Monday, November 29, 2010

Student Texting in Class

Recently, I had a discussion with several older colleagues about how to address the issue of students texting, blogging, or updating their social media in class. The discussion was sparked by news of several professors across the continent instituting a policy of walking out of the classroom whenever they see students engage in any of the above-mentioned activities. I have to say that I was the only academic who expressed no annoyance with students doing these things in class.

In my experience, there are few groups as resistant to the introduction of new technology into our daily lives as academics. Whenever a colleague sees me with my Kindle or hears me talk about my PowerPoint presentations, a look of enormous disgust appears on their faces. It is as if reading books on Kindle were an equivalent of a professed hatred of reading per se. Still, we have to accept the reality where we now have an entire generation (of which I am a happy member) that lives glued to a cell phone, Kindle, iPad, iPod, and anything in between. Getting annoyed with people who can't maintain a conversation for ten minutes without feeling compelled to glance on their cell phone or BlackBerry is useless because every day there are more of us. Technology has changed the way we live. Now, it will of necessity change the way we communicate, teach, read, learn, and do pretty much everything.

I wish my fellow academics were more accepting of these new modes of behavior and tried seeing their productive side. At the last academic conference I visited, I didn't dare use my BlackBerry while people were speaking. At a certain point, I was dying to send a text message to my friends who were in the same building about the talk I was listening to because I knew they would have been extremely interested in it. I didn't do it because some people insist on seeing a turned on cell phone as offensive.

I don't get offended with students who text, tweet or blog in class because I do it too. Whenever my students are writing an exam or a mini-quiz, I use that time to write a blog post or read something on my Kindle. At least, my students don't see that as offensive and threaten to walk out of the classroom if I do it.

5 comments:

Pagan Topologist said...

It doesn't bother me either, but it does bother me when a student is is distracted while I am demonstrating a complex, intricate calculation and then asks me to explain it to her or him individually later.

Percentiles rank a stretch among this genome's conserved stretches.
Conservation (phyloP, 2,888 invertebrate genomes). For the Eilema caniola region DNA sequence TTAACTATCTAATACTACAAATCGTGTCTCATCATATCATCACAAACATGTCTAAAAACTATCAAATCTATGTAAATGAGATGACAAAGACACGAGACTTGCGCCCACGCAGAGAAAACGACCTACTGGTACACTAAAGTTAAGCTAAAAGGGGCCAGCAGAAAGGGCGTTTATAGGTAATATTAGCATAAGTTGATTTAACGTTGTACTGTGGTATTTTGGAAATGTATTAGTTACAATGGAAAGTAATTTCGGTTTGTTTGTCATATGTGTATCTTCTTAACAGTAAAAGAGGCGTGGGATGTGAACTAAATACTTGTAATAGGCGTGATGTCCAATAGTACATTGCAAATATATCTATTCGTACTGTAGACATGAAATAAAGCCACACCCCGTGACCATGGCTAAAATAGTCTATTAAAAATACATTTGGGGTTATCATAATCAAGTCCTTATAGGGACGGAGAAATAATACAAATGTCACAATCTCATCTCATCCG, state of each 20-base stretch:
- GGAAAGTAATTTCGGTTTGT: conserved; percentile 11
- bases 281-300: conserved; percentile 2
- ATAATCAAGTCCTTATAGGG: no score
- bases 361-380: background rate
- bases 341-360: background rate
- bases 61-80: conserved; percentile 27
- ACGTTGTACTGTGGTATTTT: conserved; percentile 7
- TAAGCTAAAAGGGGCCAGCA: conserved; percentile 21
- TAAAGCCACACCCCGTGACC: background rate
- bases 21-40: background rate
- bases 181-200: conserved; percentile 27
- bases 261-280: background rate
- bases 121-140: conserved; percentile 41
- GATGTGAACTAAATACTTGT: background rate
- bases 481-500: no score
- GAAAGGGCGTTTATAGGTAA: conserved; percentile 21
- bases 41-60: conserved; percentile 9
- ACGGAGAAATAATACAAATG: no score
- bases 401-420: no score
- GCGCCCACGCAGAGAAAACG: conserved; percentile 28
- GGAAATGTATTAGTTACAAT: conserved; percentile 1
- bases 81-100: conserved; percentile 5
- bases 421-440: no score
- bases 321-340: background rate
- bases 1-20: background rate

Clarissa said...

I also love it when after a long and detailed analysis of a work of literature I say "And this is why this writer is considered to be one of the central artists of the Golden Age period" and some student asks "What writer are we talking about?" :-) :-)

eric said...

Well, students pay to be there, and if they don't want to pay attention...oh, well. That would be my attitude, anyways, if I taught.

As for me, I may or may not be of that generation of which you attribute yourself (I'm mid-30's--the younger band of what used to be called "Gen X"). Outside of work, my life is virtually technology free, outside of TV, a stereo (I don't download), and my guitar amplifier (oops, sorry, that's tube-powered--doesn't count!). In fact, the only reason I have a cell phone is because my wife gave me one so that I can talk to her when I'm out of the house. I feel that I'm no worse off for my lack of connectivity, but maybe I'm just an old fogey-in-training. Different strokes, as they say...

sheddingkhawatir said...

Yeah, I don't really see why this is a big deal either--it's not as though everyone paid attention perfectly back before these types of things. I used to read novels in class, no technology required (this was pre-Kindle). As for the Kindle, I've been a convert ever since I discovered "My Clippings." Why would I choose paper when I can read on something that transfers my notes electronically to my computer? Especially for academic books--why don't all books have electronic versions!

DM said...

To be fair, many older people see no inconvenience in answering the (land line) phone when conducting business with a visitor.